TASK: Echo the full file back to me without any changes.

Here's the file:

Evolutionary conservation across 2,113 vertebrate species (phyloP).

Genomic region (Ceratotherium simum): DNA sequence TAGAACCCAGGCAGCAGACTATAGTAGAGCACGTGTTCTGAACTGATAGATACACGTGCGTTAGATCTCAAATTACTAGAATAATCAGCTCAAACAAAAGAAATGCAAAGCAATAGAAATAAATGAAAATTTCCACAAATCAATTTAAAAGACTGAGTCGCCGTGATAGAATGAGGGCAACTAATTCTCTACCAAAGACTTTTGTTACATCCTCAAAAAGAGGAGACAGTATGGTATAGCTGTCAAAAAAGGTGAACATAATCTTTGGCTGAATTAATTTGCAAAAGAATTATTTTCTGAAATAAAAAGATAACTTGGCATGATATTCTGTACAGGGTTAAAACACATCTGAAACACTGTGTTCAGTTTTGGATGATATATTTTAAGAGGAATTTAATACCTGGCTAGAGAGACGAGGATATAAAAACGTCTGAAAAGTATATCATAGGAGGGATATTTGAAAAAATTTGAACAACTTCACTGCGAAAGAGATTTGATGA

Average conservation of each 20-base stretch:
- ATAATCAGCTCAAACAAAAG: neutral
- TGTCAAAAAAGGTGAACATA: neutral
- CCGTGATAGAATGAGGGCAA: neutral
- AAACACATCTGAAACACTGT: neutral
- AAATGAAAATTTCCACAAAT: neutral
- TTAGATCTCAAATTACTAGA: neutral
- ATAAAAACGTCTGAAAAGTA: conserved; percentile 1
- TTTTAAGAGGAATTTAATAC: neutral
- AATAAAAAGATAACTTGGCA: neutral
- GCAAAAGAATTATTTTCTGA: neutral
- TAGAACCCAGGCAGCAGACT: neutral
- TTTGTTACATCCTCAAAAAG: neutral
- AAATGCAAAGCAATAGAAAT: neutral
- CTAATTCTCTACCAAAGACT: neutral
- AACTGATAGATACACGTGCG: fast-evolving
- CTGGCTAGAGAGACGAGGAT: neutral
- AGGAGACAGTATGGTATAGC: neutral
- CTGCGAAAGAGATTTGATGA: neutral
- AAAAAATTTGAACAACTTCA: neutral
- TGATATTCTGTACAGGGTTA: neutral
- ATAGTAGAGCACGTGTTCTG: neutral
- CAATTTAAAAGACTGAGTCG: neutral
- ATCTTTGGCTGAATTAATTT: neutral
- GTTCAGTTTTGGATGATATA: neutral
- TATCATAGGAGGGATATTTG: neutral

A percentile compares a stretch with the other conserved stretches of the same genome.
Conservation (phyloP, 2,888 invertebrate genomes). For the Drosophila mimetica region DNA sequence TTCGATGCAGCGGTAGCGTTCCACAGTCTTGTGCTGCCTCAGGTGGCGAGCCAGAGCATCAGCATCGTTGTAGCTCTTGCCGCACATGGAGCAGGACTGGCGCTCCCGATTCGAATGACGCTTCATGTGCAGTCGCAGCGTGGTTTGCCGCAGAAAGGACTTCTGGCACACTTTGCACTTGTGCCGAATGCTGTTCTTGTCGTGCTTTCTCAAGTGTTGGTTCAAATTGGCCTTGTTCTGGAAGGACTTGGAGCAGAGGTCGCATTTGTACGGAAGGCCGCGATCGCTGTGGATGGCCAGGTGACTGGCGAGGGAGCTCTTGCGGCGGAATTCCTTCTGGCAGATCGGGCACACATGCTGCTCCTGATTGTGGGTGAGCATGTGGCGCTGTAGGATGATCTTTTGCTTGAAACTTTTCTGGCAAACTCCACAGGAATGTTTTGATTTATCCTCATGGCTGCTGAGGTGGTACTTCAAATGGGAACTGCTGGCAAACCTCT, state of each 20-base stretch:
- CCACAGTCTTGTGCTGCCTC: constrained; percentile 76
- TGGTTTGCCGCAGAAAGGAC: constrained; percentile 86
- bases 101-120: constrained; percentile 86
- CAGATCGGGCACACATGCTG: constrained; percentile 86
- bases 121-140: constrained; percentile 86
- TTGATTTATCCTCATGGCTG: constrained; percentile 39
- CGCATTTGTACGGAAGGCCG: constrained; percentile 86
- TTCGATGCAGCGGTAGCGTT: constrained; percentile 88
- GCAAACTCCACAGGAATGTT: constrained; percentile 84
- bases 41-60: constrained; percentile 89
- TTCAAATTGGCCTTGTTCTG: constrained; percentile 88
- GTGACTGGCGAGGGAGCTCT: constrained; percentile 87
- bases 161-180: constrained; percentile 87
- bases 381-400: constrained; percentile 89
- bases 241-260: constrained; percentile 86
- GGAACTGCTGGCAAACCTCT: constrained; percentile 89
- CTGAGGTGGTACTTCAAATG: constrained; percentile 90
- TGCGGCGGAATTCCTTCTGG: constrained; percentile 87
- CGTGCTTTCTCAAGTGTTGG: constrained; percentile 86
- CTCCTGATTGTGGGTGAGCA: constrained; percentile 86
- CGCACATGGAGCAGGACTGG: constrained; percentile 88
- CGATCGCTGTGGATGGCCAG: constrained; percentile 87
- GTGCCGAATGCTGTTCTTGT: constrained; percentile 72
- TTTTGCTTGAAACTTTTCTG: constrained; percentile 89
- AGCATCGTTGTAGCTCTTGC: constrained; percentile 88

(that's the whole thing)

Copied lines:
Evolutionary conservation across 2,113 vertebrate species (phyloP).

Genomic region (Ceratotherium simum): DNA sequence TAGAACCCAGGCAGCAGACTATAGTAGAGCACGTGTTCTGAACTGATAGATACACGTGCGTTAGATCTCAAATTACTAGAATAATCAGCTCAAACAAAAGAAATGCAAAGCAATAGAAATAAATGAAAATTTCCACAAATCAATTTAAAAGACTGAGTCGCCGTGATAGAATGAGGGCAACTAATTCTCTACCAAAGACTTTTGTTACATCCTCAAAAAGAGGAGACAGTATGGTATAGCTGTCAAAAAAGGTGAACATAATCTTTGGCTGAATTAATTTGCAAAAGAATTATTTTCTGAAATAAAAAGATAACTTGGCATGATATTCTGTACAGGGTTAAAACACATCTGAAACACTGTGTTCAGTTTTGGATGATATATTTTAAGAGGAATTTAATACCTGGCTAGAGAGACGAGGATATAAAAACGTCTGAAAAGTATATCATAGGAGGGATATTTGAAAAAATTTGAACAACTTCACTGCGAAAGAGATTTGATGA

Average conservation of each 20-base stretch:
- ATAATCAGCTCAAACAAAAG: neutral
- TGTCAAAAAAGGTGAACATA: neutral
- CCGTGATAGAATGAGGGCAA: neutral
- AAACACATCTGAAACACTGT: neutral
- AAATGAAAATTTCCACAAAT: neutral
- TTAGATCTCAAATTACTAGA: neutral
- ATAAAAACGTCTGAAAAGTA: conserved; percentile 1
- TTTTAAGAGGAATTTAATAC: neutral
- AATAAAAAGATAACTTGGCA: neutral
- GCAAAAGAATTATTTTCTGA: neutral
- TAGAACCCAGGCAGCAGACT: neutral
- TTTGTTACATCCTCAAAAAG: neutral
- AAATGCAAAGCAATAGAAAT: neutral
- CTAATTCTCTACCAAAGACT: neutral
- AACTGATAGATACACGTGCG: fast-evolving
- CTGGCTAGAGAGACGAGGAT: neutral
- AGGAGACAGTATGGTATAGC: neutral
- CTGCGAAAGAGATTTGATGA: neutral
- AAAAAATTTGAACAACTTCA: neutral
- TGATATTCTGTACAGGGTTA: neutral
- ATAGTAGAGCACGTGTTCTG: neutral
- CAATTTAAAAGACTGAGTCG: neutral
- ATCTTTGGCTGAATTAATTT: neutral
- GTTCAGTTTTGGATGATATA: neutral
- TATCATAGGAGGGATATTTG: neutral

A percentile compares a stretch with the other conserved stretches of the same genome.
Conservation (phyloP, 2,888 invertebrate genomes). For the Drosophila mimetica region DNA sequence TTCGATGCAGCGGTAGCGTTCCACAGTCTTGTGCTGCCTCAGGTGGCGAGCCAGAGCATCAGCATCGTTGTAGCTCTTGCCGCACATGGAGCAGGACTGGCGCTCCCGATTCGAATGACGCTTCATGTGCAGTCGCAGCGTGGTTTGCCGCAGAAAGGACTTCTGGCACACTTTGCACTTGTGCCGAATGCTGTTCTTGTCGTGCTTTCTCAAGTGTTGGTTCAAATTGGCCTTGTTCTGGAAGGACTTGGAGCAGAGGTCGCATTTGTACGGAAGGCCGCGATCGCTGTGGATGGCCAGGTGACTGGCGAGGGAGCTCTTGCGGCGGAATTCCTTCTGGCAGATCGGGCACACATGCTGCTCCTGATTGTGGGTGAGCATGTGGCGCTGTAGGATGATCTTTTGCTTGAAACTTTTCTGGCAAACTCCACAGGAATGTTTTGATTTATCCTCATGGCTGCTGAGGTGGTACTTCAAATGGGAACTGCTGGCAAACCTCT, state of each 20-base stretch:
- CCACAGTCTTGTGCTGCCTC: constrained; percentile 76
- TGGTTTGCCGCAGAAAGGAC: constrained; percentile 86
- bases 101-120: constrained; percentile 86
- CAGATCGGGCACACATGCTG: constrained; percentile 86
- bases 121-140: constrained; percentile 86
- TTGATTTATCCTCATGGCTG: constrained; percentile 39
- CGCATTTGTACGGAAGGCCG: constrained; percentile 86
- TTCGATGCAGCGGTAGCGTT: constrained; percentile 88
- GCAAACTCCACAGGAATGTT: constrained; percentile 84
- bases 41-60: constrained; percentile 89
- TTCAAATTGGCCTTGTTCTG: constrained; percentile 88
- GTGACTGGCGAGGGAGCTCT: constrained; percentile 87
- bases 161-180: constrained; percentile 87
- bases 381-400: constrained; percentile 89
- bases 241-260: constrained; percentile 86
- GGAACTGCTGGCAAACCTCT: constrained; percentile 89
- CTGAGGTGGTACTTCAAATG: constrained; percentile 90
- TGCGGCGGAATTCCTTCTGG: constrained; percentile 87
- CGTGCTTTCTCAAGTGTTGG: constrained; percentile 86
- CTCCTGATTGTGGGTGAGCA: constrained; percentile 86
- CGCACATGGAGCAGGACTGG: constrained; percentile 88
- CGATCGCTGTGGATGGCCAG: constrained; percentile 87
- GTGCCGAATGCTGTTCTTGT: constrained; percentile 72
- TTTTGCTTGAAACTTTTCTG: constrained; percentile 89
- AGCATCGTTGTAGCTCTTGC: constrained; percentile 88